Monday, January 30, 2017

White Friends... Welcome to the World of Racial Gaslighting

Credit: Tony Puryear

gerund or present participle: gaslighting
  1. manipulate (someone) by psychological means into questioning their own sanity.

    "in the first episode, Karen Valentine is being gaslighted by her husband"

As I watch many of my white friends and colleagues go ballistic about the clear and present fascist regime our country is dealing with, I have only one thing to say: welcome to the world of African-Americans.

Please do not consider this an "I told you so" piece, but this Trump and Steve Bannon embarrassment fully illustrates the reality of institutional racism and how the most vile and prejudiced White guy can ascend to the top of the world simply by having the right set of compatriots and using white skin privilege to the nth degree.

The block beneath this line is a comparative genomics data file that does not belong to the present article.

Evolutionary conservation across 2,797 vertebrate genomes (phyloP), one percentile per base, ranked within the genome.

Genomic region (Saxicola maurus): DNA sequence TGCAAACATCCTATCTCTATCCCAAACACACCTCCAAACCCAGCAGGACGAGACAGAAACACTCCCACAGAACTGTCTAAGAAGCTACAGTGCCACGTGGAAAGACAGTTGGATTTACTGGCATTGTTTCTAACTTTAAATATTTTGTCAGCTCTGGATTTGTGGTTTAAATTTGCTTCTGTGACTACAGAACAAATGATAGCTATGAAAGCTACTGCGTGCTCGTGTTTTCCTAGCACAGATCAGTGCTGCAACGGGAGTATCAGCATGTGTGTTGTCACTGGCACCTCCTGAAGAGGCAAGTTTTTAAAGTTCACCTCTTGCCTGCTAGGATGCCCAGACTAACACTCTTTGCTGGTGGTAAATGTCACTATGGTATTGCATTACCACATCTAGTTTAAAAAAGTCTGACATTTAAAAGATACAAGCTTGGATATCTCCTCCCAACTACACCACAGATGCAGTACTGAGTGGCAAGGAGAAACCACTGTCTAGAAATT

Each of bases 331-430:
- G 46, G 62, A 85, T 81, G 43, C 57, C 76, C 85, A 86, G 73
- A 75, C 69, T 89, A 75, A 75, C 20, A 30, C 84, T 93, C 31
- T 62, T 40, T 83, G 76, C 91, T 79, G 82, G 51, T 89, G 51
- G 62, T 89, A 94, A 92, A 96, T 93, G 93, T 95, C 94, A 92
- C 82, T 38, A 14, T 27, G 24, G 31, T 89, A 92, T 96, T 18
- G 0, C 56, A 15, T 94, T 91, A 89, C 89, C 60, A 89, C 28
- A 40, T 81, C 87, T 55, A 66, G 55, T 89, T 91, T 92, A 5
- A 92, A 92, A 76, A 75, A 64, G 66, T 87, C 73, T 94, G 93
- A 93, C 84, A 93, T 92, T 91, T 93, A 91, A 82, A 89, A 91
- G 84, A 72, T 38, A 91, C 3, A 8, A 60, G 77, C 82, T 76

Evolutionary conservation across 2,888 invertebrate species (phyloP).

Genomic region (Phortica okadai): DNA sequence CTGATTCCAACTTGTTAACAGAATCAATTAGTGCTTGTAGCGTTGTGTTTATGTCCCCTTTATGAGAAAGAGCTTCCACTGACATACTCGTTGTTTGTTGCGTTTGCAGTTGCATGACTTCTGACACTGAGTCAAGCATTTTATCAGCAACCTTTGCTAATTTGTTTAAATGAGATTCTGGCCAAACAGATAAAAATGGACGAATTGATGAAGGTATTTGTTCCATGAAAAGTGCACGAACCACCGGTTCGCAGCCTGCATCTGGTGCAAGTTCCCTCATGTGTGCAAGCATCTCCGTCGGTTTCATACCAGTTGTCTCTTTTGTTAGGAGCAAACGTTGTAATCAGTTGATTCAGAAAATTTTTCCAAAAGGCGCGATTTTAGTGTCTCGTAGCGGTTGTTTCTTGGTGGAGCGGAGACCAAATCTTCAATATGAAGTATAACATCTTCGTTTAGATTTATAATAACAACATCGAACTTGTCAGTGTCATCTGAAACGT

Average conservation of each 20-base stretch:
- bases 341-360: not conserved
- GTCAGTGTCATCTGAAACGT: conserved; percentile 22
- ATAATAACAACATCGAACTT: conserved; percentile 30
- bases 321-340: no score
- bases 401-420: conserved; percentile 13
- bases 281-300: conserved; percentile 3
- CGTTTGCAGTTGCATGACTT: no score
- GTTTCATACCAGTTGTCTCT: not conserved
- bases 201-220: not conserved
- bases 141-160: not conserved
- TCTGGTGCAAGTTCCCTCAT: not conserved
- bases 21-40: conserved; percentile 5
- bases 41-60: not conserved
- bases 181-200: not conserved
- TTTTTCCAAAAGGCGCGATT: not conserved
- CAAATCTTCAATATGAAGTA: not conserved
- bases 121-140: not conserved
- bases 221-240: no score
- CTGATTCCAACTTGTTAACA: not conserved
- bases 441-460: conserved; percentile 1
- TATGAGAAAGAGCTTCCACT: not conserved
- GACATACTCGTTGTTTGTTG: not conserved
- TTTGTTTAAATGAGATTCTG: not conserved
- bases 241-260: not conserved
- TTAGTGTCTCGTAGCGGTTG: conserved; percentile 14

Allow me to share a short story from my time in Los Angeles: after I got my first break working in animation in 2011, I was surrounded by a small population of very angry and depressed White (male and several women) writers who toiled under the impression that the reason that it had been "harder" for them to get animation writing gigs was because of the "forced diversity" imposed upon the industry.

When I met these people (all of whom had been vetted as "cool" by White friends and trusted allies) they were spiteful, dismissive, petty and altogether boorish. At first, I assumed I had done something wrong but upon further inspection, I noticed an interesting pattern: